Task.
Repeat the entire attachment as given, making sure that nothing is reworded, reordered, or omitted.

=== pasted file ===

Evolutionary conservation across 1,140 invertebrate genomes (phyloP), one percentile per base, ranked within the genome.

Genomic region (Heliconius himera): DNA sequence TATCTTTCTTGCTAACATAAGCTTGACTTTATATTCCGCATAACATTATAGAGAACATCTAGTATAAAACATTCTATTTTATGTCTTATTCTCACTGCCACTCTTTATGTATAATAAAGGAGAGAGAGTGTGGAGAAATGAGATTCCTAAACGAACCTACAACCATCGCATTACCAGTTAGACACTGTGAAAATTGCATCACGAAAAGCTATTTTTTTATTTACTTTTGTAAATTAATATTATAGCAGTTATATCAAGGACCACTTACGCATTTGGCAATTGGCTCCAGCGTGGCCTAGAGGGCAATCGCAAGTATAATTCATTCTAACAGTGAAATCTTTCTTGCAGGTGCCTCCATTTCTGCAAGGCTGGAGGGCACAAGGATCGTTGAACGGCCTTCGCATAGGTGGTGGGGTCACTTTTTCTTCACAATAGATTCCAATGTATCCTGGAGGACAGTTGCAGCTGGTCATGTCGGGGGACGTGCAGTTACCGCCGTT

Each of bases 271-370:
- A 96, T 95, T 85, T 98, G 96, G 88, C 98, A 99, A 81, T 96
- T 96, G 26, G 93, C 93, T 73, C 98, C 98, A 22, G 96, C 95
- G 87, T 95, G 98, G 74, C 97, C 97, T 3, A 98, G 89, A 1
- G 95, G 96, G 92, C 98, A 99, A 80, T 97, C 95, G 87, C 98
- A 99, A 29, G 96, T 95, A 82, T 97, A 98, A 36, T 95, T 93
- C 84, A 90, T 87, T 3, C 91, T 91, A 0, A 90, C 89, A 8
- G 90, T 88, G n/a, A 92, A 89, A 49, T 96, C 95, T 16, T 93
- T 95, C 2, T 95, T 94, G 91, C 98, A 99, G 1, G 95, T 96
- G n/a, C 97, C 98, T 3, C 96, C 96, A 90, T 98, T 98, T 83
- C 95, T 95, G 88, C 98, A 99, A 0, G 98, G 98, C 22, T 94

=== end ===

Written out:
Evolutionary conservation across 1,140 invertebrate genomes (phyloP), one percentile per base, ranked within the genome.

Genomic region (Heliconius himera): DNA sequence TATCTTTCTTGCTAACATAAGCTTGACTTTATATTCCGCATAACATTATAGAGAACATCTAGTATAAAACATTCTATTTTATGTCTTATTCTCACTGCCACTCTTTATGTATAATAAAGGAGAGAGAGTGTGGAGAAATGAGATTCCTAAACGAACCTACAACCATCGCATTACCAGTTAGACACTGTGAAAATTGCATCACGAAAAGCTATTTTTTTATTTACTTTTGTAAATTAATATTATAGCAGTTATATCAAGGACCACTTACGCATTTGGCAATTGGCTCCAGCGTGGCCTAGAGGGCAATCGCAAGTATAATTCATTCTAACAGTGAAATCTTTCTTGCAGGTGCCTCCATTTCTGCAAGGCTGGAGGGCACAAGGATCGTTGAACGGCCTTCGCATAGGTGGTGGGGTCACTTTTTCTTCACAATAGATTCCAATGTATCCTGGAGGACAGTTGCAGCTGGTCATGTCGGGGGACGTGCAGTTACCGCCGTT

Each of bases 271-370:
- A 96, T 95, T 85, T 98, G 96, G 88, C 98, A 99, A 81, T 96
- T 96, G 26, G 93, C 93, T 73, C 98, C 98, A 22, G 96, C 95
- G 87, T 95, G 98, G 74, C 97, C 97, T 3, A 98, G 89, A 1
- G 95, G 96, G 92, C 98, A 99, A 80, T 97, C 95, G 87, C 98
- A 99, A 29, G 96, T 95, A 82, T 97, A 98, A 36, T 95, T 93
- C 84, A 90, T 87, T 3, C 91, T 91, A 0, A 90, C 89, A 8
- G 90, T 88, G n/a, A 92, A 89, A 49, T 96, C 95, T 16, T 93
- T 95, C 2, T 95, T 94, G 91, C 98, A 99, G 1, G 95, T 96
- G n/a, C 97, C 98, T 3, C 96, C 96, A 90, T 98, T 98, T 83
- C 95, T 95, G 88, C 98, A 99, A 0, G 98, G 98, C 22, T 94